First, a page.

(Bloomberg) -- Pony.ai is raising $267 million in a fresh funding round that pushes the self-driving technology startup’s valuation to about $5.3 billion as it seeks to expand its customer base globally.

The so-called Series C round is led by an Ontario Teachers’ Pension Plan arm focusing on disruptive technologies, the startup said in a statement. Existing investors Fidelity China Special Situations Plc and 5Y Capital are among participants.

Pony.ai, with Chinese origins, is bolstering its coffers to take on autonomous-technology rivals such as General Motors Co.’s Cruise LLC and Alphabet Inc.’s Waymo LLC. The industry is in its early stages -- with wide-scale commercial deployment still years out -- making it crucial for developers to strike pacts with investors and strategic partners with deep pockets.

“Self-driving technology has gone through the prototype-testing stage and is approaching larger-scale production and launch, which poses stronger needs for talent and capital,” Pony.ai Chief Executive Officer James Peng said in an interview. “Our ultimate goal is to replace human drivers with robots.”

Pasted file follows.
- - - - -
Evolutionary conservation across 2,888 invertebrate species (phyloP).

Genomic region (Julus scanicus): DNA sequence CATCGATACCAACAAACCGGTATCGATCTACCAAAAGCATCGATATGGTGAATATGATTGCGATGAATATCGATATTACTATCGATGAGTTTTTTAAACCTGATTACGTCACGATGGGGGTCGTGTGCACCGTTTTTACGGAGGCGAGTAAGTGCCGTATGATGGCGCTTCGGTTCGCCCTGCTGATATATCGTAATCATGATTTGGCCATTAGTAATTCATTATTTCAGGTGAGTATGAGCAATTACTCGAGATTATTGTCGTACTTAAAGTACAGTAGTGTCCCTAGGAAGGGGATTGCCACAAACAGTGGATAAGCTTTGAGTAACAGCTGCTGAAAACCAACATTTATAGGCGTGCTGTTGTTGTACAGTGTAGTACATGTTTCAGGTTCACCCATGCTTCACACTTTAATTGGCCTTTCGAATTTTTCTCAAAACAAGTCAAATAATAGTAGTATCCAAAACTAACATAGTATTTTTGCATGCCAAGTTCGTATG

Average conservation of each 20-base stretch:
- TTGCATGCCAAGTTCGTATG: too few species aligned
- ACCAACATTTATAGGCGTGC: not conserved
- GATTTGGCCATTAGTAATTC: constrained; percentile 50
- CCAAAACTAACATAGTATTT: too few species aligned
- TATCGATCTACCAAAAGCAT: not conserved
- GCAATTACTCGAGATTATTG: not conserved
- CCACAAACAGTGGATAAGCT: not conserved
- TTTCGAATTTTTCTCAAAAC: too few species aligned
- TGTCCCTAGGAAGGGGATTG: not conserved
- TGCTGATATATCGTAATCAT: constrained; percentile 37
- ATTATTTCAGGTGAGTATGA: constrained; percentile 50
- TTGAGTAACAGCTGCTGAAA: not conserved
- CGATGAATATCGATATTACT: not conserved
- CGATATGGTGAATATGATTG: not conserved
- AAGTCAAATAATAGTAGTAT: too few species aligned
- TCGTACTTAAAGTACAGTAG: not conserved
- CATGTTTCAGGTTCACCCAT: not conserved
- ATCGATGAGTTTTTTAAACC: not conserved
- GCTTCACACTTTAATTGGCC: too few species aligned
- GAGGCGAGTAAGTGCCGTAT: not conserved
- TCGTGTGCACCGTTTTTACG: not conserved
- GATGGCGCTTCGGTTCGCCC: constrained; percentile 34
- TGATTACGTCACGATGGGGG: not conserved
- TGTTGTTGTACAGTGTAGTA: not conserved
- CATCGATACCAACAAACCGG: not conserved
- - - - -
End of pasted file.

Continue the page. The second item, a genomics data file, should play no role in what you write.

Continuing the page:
The startup has a two-pronged strategy: it is supplying technology to automakers while also working to become an operator of robo-taxi fleets, Peng said.

Most of the proceeds will be used for research and development, Peng said. Earlier this week, the company announced a strategic investment by Chinese state-owned carmaker FAW Group, without disclosing the size.

Founded in 2016, Pony.ai develops and operates autonomous-driving fleets in the U.S. and China and has set up its main hub in Fremont, California. It announced a $400 million investment from Toyota Motor Corp. this year and Peng said the companies are working on several projects, including potentially a self-driving vehicle. The companies are deploying 100 cars as part of a test in China, and will add more in the coming year, he said.

Prior to the coronavirus outbreak, Pony.ai was running an autonomous ride-hailing pilot in Irvine, California, as well as providing rides to Fremont city employees traveling between local government buildings. The uncertainty brought by the pandemic and U.S.-China tensions have caused some difficulties in areas such as recruitment, Peng said.

“We have concerns, but it’s unnecessary to worry too much about the things we cannot control,” Peng said. “We just need to deal with it.”

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